In support to the President of the CSA, the AC provides methodical, integrated, and risk-based oversight of the main areas of management, control, and accountability, including the preparation of reports, within the CSA. As a strategic resource for the President of the CSA, the external members also provide advice and recommendations, when requested, regarding new priorities or operational concerns.
The AC's 2015-2016 annual report focuses on the roles and responsibilities the Committee has taken on, in accordance with its Charter and its annual schedule of activities.
i. Assessment of internal audit activities
The CSA's organizational structure ensures the independence of the audit function because audit staff report to the Chief Audit Executive (CAE), who reports directly to the President of the CSA. The Internal Audit Charter ensures that audit staff has free access to all information, files, employees and consultants as required, that there is no interference with their internal audit duties, and that they are free to submit their conclusions to the President of the CSA, to the AC, and to the Comptroller General of Canada.
The internal audit function complies with all the requirements of the Policy on Internal Audit. During the past year, the audit function employees continued their oversight activities in keeping with their program of quality improvement and assurance, and ensured that the processes and procedures set out in their audit manual were followed throughout audit projects conducted either in house by employees or by outside consultants.
Although AC members would have liked to see more audit reports, they are aware that with an audit function consisting of four auditors, only three or four audit reports can be produced per year.
a. Internal Audit Charter
The Internal Audit Charter provides an accountability framework that covers its mission, authority and responsibilities. The AC approved the latest update of the Charter on June 4, 2015.
b. Availability of resources allocated to internal audit
In fiscal year 2015-2016, the Audit section was finally able to staff an auditor position that had been vacant for more than two years. AC members felt that it was appropriate to staff the position using the Internal Auditor Recruitment and Development Program, managed by the Office of the Comptroller General.
With the staffing of this final vacant position in September 2015, the AC members noted that the reorganization that began a few years ago is now complete, and the resources in place possess the skills and knowledge necessary to do the job.
c. Approval of the Risk-Based Audit Plan (RBAP) and progress monitoring
The CAE submitted the RBAP for the years 2015-2016 to 2017-2018 during the AC meeting held on June 4, 2015. Risks associated with several elements of the audit universe were discussed. With respect to risk identification, it is important to note that the risks identified by the Audit function for each element of the audit universe were corroborated with management. Following the discussions, the members of the AC recommended approval of the RBAP to the President of the CSA.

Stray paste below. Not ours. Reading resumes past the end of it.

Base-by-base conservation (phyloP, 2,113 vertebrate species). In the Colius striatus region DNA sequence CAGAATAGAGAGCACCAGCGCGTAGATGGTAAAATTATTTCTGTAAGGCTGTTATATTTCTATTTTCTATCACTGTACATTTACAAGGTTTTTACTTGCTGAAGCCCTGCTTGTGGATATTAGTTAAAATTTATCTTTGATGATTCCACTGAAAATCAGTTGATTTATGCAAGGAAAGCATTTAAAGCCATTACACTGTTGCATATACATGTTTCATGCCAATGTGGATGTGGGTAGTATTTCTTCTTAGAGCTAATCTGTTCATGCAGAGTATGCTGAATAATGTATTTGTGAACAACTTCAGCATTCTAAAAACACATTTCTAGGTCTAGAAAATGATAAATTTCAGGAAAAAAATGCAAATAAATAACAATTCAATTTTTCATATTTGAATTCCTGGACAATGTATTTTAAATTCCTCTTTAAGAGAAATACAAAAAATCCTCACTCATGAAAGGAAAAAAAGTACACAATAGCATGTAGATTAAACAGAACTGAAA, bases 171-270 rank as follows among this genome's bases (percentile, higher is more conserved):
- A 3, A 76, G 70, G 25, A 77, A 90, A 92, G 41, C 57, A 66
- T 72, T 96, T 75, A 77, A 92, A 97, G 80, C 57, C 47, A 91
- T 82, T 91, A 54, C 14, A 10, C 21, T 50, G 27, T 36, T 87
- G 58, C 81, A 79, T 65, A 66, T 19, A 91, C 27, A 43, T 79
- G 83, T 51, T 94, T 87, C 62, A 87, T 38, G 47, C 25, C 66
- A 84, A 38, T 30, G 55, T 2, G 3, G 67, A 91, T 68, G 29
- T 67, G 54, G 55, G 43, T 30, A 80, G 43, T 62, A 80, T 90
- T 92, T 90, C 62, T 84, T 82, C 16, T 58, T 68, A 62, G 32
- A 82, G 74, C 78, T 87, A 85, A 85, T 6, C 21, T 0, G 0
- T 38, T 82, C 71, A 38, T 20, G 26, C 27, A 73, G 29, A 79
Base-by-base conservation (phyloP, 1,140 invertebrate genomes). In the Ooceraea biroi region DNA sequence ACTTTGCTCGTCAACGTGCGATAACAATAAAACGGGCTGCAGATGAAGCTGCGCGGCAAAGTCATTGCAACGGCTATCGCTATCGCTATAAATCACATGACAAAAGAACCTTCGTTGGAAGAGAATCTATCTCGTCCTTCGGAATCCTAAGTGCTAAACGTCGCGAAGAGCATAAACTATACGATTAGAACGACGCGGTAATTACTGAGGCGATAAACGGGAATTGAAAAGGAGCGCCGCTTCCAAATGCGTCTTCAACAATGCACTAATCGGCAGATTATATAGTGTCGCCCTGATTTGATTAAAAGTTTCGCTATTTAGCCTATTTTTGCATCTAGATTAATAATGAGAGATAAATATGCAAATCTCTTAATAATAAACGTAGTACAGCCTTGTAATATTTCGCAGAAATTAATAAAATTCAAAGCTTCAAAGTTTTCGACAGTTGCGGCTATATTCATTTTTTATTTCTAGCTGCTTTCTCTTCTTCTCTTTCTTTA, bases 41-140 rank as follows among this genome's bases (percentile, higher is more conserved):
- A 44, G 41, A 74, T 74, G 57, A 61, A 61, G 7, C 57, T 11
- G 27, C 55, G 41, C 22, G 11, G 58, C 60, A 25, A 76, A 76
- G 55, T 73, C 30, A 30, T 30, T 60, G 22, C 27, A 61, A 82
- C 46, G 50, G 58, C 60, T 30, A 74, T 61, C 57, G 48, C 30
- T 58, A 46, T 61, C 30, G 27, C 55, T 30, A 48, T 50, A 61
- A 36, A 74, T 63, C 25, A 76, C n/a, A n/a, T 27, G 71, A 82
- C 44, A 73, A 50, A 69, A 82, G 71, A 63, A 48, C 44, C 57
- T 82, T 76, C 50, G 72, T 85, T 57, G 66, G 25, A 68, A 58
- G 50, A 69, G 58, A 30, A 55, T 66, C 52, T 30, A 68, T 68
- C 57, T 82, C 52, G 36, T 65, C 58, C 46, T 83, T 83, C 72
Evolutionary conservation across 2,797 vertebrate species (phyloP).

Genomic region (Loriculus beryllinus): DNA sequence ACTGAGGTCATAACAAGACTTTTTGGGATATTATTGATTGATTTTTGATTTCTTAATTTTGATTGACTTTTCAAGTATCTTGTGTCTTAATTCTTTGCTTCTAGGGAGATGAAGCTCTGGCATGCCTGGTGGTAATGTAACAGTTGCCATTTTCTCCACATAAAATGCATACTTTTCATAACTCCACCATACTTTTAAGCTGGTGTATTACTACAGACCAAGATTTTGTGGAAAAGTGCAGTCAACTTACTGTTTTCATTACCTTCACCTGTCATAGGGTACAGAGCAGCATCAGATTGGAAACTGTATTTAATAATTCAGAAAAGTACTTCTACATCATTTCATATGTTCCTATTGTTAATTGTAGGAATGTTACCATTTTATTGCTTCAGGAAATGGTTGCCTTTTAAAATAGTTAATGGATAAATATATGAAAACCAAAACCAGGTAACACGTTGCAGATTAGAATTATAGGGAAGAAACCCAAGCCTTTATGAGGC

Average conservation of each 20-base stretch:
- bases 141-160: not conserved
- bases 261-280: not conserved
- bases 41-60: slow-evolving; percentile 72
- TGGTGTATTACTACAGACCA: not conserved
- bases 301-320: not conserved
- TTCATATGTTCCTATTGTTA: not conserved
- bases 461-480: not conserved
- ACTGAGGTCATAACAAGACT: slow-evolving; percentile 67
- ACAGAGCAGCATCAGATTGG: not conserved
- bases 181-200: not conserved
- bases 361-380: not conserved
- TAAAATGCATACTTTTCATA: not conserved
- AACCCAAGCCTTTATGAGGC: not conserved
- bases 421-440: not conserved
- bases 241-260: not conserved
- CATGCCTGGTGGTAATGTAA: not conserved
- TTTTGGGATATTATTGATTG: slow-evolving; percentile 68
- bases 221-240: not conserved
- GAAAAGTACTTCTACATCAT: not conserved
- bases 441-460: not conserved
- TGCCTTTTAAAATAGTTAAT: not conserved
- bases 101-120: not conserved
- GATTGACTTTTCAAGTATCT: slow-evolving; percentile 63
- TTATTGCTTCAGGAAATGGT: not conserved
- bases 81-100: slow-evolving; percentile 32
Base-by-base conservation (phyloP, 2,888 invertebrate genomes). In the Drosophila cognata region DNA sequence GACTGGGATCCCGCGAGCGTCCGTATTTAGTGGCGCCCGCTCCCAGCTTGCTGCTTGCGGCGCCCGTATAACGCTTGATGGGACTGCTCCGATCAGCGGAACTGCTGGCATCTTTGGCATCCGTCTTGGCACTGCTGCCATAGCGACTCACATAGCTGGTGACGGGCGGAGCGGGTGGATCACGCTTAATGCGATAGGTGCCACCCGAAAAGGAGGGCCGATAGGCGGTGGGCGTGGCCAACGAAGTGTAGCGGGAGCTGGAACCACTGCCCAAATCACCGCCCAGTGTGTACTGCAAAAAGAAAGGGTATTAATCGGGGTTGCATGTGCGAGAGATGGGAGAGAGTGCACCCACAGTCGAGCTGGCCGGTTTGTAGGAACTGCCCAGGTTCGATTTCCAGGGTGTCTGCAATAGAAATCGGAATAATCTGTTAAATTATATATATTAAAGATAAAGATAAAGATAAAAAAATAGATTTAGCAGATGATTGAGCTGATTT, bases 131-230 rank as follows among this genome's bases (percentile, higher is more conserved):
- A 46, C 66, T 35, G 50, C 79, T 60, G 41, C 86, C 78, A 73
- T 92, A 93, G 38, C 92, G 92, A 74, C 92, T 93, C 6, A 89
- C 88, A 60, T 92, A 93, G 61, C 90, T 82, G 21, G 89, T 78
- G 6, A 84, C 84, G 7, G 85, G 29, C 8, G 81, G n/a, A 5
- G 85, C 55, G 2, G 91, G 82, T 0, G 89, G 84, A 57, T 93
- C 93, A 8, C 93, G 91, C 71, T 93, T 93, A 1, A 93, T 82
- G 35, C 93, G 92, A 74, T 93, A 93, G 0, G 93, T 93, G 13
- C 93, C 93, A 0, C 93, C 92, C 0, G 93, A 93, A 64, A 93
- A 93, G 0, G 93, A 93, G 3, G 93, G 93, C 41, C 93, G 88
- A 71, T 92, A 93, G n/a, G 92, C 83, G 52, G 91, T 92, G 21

With respect to progress in implementing the RBAP, at each meeting of the AC, the CAE presents a table identifying each of the audit projects in the RBAP, as well as the degree of completion and the target dates for the various milestones of in-progress and upcoming audits.
At the end of the fiscal year, the execution rate for projects identified in the RBAP was 82%, which included projects in progress at year-end.
d. Monitoring and assessment of internal audit performance
The CSA's internal audit policies and procedures manual describes in detail the monitoring processes that are set out in the Quality Assurance and Continuous Improvement Program (QAP) of the Internal Audit function. This program comprises three levels:
- Level 1 consists in the direct supervision of the work of internal auditors during the audit planning, execution, and report writing phases;
- Level 2 is an independent review of each audit file to assess the quality and relevance of the audit work carried out, in accordance with the policies and standards of the Treasury Board, the Institute of Internal Auditors (IIA), and the CSA;
- Level 3 is associated with the inspection of professional practices, which takes place every five years in order to determine whether the practices of the Internal Audit function comply with the standards of the IIA and the Government of Canada with respect to internal audits.
In the past year, three audit projects were submitted for a review of their compliance with QAP practices. This quality assurance program is based on Treasury Board (TB) requirements and IIA standards for the execution of audit missions. These reviews were conducted by an external service provider. An annual report was submitted to the CAE, and will be presented to the AC in September 2016. The reviews found that overall, audit projects are carried out and managed meticulously and professionally, and documentation on file is relevant and satisfactory.
However, some opportunities for minor improvement were identified with respect to planning (clarify the links between risks and audit procedures), execution (ensure that references to source documents are included in all final documents) and communication (preparation of an official memo supporting closure of the audit).
With regard to independent inspection of professional practices, the inspection conducted in 2012 found that the Internal Audit section complied with all international internal audit standards and the IIA Code of Ethics. A new inspection of professional practices is scheduled for 2016-2017.
It should be noted that the Internal Audit area of management has not been assessed in the MAF over the past two years for all departments, and it will not be assessed next year either. However, audit report publication date compliance with TBS requirements was assessed in the Management of Integrated Risk, Planning and Performance section of the MAF. Furthermore, the Office of the Comptroller General (OCG) provides oversight of departments and agencies through an internal audit capacity survey that is completed annually by the Internal Audit function and submitted to the OCG.